Don't you think that NML cygni's radius should be listed as 2212.5±562.5? Cause UY Scuti's is listed as 1708±192 and not 1516-1900. aaaaaaaaaaaaaaaaaaaaaa (talk) 01:28, 31 May 2015 (UTC)

Absolutely not. Nobody has ever published a (meaninglessly precise) number 2,212.5. 1,642 and 2,775 are two independent calculations without error ranges. We have no basis for averaging them or inventing a statistical error range, and even if we did have data for weighting them and performing statistical manipulation, that isn't Wikipedia's job. We're on shaky enough ground already deriving a radius from a luminosity and effective temperature. Lithopsian (talk) 11:44, 31 May 2015 (UTC)
@Lithopsian:@I am. furhan.:Please Lithopsian explain this absolutely appalling reverted edit here [1] The revert editor was a newbee, and this edit was questioned by aaaaaaaaaaaaaaaaaaaaaa, an all you can say is "We have no basis for averaging them or inventing a statistical error range, and even if we did have data for weighting them and performing statistical manipulation, that isn't Wikipedia's job." Says who? Most of this should be decided by collaboration or direct reference. All that is required is "Encyclopedic content must be verifiable." It says it a the top of this actual edit page!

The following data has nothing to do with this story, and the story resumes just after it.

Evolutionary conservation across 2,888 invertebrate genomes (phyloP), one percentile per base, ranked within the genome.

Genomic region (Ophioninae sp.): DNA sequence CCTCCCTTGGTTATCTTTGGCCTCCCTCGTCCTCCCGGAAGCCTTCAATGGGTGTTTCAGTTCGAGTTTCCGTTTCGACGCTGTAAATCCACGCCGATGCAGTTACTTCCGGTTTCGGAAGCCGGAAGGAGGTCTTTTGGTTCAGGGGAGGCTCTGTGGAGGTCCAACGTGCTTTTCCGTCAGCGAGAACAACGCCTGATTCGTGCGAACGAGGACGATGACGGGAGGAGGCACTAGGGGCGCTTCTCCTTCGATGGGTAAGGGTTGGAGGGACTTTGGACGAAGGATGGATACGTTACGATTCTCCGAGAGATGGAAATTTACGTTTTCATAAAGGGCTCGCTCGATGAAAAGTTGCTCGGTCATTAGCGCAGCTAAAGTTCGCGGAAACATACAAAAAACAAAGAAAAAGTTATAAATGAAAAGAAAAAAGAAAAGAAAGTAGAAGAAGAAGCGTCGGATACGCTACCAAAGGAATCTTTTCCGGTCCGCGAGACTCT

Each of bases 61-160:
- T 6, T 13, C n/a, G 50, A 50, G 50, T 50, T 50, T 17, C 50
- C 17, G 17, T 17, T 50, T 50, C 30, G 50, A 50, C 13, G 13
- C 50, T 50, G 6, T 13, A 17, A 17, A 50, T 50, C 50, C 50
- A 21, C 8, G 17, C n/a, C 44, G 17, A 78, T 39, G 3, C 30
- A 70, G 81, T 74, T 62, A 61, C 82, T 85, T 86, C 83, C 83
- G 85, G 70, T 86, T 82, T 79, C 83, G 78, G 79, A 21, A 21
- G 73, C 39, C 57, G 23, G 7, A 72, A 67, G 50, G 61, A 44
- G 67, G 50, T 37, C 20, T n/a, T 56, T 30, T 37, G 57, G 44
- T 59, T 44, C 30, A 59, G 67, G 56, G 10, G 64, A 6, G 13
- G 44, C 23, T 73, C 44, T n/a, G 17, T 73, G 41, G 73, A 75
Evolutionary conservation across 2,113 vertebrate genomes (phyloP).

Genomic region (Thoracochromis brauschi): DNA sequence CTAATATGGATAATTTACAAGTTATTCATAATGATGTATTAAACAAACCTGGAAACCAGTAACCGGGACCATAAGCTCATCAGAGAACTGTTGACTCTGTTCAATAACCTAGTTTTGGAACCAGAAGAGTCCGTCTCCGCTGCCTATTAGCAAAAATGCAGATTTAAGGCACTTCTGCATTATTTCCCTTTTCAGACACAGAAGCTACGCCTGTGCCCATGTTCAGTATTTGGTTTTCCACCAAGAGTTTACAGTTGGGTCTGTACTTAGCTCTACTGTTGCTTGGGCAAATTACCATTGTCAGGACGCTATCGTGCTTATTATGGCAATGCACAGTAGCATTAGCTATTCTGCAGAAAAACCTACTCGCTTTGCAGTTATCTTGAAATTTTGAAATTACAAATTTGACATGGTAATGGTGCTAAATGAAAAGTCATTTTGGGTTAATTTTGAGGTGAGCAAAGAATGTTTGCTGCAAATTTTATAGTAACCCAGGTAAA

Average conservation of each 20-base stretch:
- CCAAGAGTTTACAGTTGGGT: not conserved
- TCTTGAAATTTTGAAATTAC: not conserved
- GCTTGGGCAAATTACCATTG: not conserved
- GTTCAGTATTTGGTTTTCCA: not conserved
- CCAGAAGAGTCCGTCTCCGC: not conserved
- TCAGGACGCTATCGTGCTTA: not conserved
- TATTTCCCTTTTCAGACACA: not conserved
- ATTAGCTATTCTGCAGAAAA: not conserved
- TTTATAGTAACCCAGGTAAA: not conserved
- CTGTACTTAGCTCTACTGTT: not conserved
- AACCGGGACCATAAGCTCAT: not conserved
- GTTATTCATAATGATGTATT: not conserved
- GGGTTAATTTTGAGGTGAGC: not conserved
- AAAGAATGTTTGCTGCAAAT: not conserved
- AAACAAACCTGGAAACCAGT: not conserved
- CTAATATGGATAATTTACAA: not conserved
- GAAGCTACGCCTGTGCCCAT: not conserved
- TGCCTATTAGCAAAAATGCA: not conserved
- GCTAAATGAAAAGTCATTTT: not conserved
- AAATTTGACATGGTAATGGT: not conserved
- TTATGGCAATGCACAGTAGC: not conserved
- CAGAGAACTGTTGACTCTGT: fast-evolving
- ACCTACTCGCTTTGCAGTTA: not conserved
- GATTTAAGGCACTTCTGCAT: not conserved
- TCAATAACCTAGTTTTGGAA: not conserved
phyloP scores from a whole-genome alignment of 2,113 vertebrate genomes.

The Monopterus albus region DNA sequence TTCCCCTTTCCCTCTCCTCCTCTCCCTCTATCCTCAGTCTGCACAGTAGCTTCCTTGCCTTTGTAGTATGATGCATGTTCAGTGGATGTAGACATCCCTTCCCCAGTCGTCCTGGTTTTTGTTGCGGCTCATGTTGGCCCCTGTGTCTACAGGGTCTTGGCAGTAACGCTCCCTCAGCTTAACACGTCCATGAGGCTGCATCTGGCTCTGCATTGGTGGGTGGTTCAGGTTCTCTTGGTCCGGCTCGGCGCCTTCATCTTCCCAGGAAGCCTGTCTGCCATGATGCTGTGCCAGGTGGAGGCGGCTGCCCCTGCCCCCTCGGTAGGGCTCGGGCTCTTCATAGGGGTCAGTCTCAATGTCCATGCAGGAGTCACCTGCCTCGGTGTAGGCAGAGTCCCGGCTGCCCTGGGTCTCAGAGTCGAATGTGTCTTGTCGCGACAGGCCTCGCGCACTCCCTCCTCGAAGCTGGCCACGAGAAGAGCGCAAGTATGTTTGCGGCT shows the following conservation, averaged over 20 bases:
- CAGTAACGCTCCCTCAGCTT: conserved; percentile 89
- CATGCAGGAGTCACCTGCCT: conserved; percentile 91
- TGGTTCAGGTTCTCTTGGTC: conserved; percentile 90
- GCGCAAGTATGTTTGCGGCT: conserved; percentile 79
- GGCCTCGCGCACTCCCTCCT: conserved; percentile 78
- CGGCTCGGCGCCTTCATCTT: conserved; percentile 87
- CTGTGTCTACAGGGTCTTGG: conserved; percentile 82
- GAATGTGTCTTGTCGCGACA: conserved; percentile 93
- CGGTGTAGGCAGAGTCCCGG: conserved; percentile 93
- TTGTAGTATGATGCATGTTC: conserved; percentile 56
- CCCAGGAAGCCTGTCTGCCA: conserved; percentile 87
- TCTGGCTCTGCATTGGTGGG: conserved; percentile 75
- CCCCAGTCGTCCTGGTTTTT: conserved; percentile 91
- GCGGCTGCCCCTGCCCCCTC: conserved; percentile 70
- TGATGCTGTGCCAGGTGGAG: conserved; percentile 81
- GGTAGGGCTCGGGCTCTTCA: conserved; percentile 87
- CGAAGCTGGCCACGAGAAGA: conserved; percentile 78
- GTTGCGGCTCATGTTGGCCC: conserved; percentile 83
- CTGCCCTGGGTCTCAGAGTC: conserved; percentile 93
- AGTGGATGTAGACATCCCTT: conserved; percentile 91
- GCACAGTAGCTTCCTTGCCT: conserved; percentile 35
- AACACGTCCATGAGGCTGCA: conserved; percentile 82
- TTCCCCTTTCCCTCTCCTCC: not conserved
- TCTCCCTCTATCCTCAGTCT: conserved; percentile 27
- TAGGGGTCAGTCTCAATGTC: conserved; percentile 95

Worse here, is that there is no reference (other than the text in the article), nor is it cited in the starbox. Anyone causally reading the starbox has no idea what "1,642 (– 2,775)(2,208.5?) R☉" actually means!!! (Please explain it before any future edits here!)
Lithopsian, do you understand what a "statistical error range" means. I.e. Planetary nebulae commonly use "statistical distances", and that is legitimately accepted even if it is ±50%. As long as the sources of the distances are quoted, it is perfectly to say some average value. If there are serious issues with some value or group of values, then just make a note at the end of the article – because it at least tells the casual reader and future editors what the hell is going on.
As for this earlier comment by Lithopsian[2] is absolute rubbish. Who says this? I.e. You say "It was derived from assumed values of the temperature, luminosity, and distance." Is this science or voodoo hocus pocus? Assumed how? The value is actually calculated R star (in solar units) = sqrt(Lstar / Lsun cor ⨉ Lsun / 4π ⨉ σ ⨉ Teff4 / Rsun ) or Rsun =10(0.5 ⨉ log L + 2 ⨉ log ( 5870 / Teff ), and assumes a black body. Rsun=696342 km. Lsun cor is the bolometric luminosity, and σ the Stefan-Boltzmann Constant c. 5.67x10-8 W.m-2.K-4. The inputs, though error-some, are still found by actual observations. It is not a guess and nor is it without an error.
But of course the real basic reason the size is inaccurate is because the outer atmosphere is so tenuous that there is no way of knowing where the photosphere begins and ends. Evolution-wise this phase is very short on astronomical time scales, as superwinds blow the material back into interstellar space. In the end, readers of Wikipedia articles should be offered some way of comprehending the given information. That our job!